Merritt Group Blog

Taking Care of Our Mental Health: A National Obligation

 

This May is Mental Health Awareness month. To help foster more dialogue and gather some tangible tips for best practices in managing mental health conditions, we sat down with an expert and staff psychologist at The Menninger Clinic in Houston to shed some light on what to do if you or someone you know is suffering.

All year long, millions of Americans wrestle with the reality of living with a mental health condition. According to the U.S. Department of Health & Human Services, in 2014, one in five American adults experienced a mental health issue. To date, suicide is the 10th leading cause of death in the United States, accounting for the loss of more than 41,000 American lives each year, more than double the number of lives lost to homicide. It is clear that while mental health conditions have become much less stigmatized, there is so much further we need to go as a society. “Many individuals can still feel embarrassed or be unwilling to share their symptoms, which only leads to an increase in their problems,” says Dr. Michelle Patriquin, staff psychologist in outpatient services at The Menninger Clinic and assistant professor at Baylor College of Medicine. “Part of reducing this existing stigma, however, is being supportive and open to someone who appears to be struggling with mental illness.”

Dr. Patriquin finds from her professional experience that family members, colleagues, and friends can dismiss mental health issues and empathy sometimes can be a challenge. “At the micro (individual) level, we can all do our part and reduce the stigma associated with mental illness within our own families and friends, which then in turn, over time, improves the perception of mental illness more broadly in our communities and eventually the U.S.” She finds that dismantling the stigma associated with mental health conditions is vital to ensuring that all who need to access treatment are not afraid, embarrassed, or hesitant to access it. 

Aside from working to break down the cultural barriers associated with mental health challenges, Dr. Patriquin states that there are several steps a person can take if they or someone they know is in need. 

  1. Speak with your primary care physician about symptoms of mental illness – they often know of good referrals in your area and can serve as a guide in connecting you with the appropriate point of care.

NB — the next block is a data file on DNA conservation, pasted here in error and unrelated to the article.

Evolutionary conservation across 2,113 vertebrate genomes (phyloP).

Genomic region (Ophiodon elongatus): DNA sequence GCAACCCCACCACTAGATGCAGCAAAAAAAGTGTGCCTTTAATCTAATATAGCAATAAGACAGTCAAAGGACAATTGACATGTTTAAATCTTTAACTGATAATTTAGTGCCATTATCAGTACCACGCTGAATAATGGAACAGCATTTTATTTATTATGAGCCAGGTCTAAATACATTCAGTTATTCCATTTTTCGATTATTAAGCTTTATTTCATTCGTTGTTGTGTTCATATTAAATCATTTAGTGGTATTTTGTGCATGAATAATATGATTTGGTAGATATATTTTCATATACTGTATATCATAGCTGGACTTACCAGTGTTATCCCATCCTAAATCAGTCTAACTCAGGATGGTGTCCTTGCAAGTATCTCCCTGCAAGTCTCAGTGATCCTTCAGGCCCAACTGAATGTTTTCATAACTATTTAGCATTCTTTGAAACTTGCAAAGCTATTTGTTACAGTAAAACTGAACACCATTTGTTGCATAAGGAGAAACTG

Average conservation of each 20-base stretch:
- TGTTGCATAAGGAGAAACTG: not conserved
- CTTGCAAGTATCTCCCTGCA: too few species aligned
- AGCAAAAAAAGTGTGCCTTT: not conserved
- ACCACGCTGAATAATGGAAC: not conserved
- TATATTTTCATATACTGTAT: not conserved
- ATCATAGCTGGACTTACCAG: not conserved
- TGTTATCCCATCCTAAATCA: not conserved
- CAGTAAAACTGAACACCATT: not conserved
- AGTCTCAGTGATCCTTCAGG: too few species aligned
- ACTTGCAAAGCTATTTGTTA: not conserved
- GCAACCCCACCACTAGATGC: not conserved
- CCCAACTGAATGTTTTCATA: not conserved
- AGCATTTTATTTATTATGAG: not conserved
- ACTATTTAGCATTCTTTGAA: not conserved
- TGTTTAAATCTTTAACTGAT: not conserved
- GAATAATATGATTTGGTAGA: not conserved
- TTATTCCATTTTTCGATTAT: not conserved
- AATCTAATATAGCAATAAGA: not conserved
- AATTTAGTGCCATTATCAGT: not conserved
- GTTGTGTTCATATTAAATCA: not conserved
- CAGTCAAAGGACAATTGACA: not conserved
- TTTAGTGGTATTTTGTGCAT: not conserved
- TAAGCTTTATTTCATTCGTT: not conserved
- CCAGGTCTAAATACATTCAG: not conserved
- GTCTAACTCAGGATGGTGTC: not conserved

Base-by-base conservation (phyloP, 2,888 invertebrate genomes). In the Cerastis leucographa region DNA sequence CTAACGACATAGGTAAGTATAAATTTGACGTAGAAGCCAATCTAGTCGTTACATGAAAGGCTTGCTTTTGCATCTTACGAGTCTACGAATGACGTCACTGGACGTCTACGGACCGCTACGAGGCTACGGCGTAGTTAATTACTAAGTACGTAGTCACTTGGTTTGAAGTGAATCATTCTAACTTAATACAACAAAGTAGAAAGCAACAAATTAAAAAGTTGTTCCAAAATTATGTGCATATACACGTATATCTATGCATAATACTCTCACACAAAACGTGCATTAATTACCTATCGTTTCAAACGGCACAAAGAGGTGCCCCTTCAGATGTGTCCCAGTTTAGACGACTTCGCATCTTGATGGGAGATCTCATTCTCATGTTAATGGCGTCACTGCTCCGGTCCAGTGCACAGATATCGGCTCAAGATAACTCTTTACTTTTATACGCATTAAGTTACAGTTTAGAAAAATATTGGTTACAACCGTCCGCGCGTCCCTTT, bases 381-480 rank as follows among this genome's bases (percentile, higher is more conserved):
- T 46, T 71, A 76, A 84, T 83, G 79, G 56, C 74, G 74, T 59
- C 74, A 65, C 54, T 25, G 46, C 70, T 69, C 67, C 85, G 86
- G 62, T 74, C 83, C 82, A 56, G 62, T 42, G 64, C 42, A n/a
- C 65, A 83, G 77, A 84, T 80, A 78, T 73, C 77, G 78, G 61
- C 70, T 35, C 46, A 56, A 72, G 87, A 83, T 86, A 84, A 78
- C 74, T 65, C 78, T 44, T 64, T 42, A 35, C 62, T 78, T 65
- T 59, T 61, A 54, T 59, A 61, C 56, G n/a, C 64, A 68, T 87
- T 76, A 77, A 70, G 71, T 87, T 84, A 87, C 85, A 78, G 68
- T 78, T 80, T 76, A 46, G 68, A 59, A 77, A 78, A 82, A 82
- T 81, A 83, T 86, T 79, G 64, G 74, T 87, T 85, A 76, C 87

2. Get a psychiatric/psychological assessment completed. For example, Menninger offers multidisciplinary evaluations that are really helpful in clarifying diagnoses, presenting treatment options, and offering recommendations. Assessments like these can be helpful in getting problems clarified and getting a “jump start” on effective treatment.
  3. Don’t be afraid to share your experience with others; reach out to friends, family members, and professionals. It is very common to struggle with symptoms related to mental illness at some point in your life and the earlier you get help the more likely it is that you will be able to manage your symptoms.
If we all do our part and take the proper steps we can work to reduce the stigma associated with mental illness not just this month, but every month and every day. “Talking about it is the first step. From there you need to make sure you keep the conversation going and access the resources and treatment you need,” says Patriquin. “Above all else, know that you’re not alone and there are so many well-qualified professionals who can help you feel better.”

To find mental health services near you, please visit the Behavioral Health Treatment Services Locator, a confidential and anonymous source of information for persons seeking treatment facilities in the United States or U.S. Territories for substance abuse/addiction and/or mental health problems.
Topics: Healthcare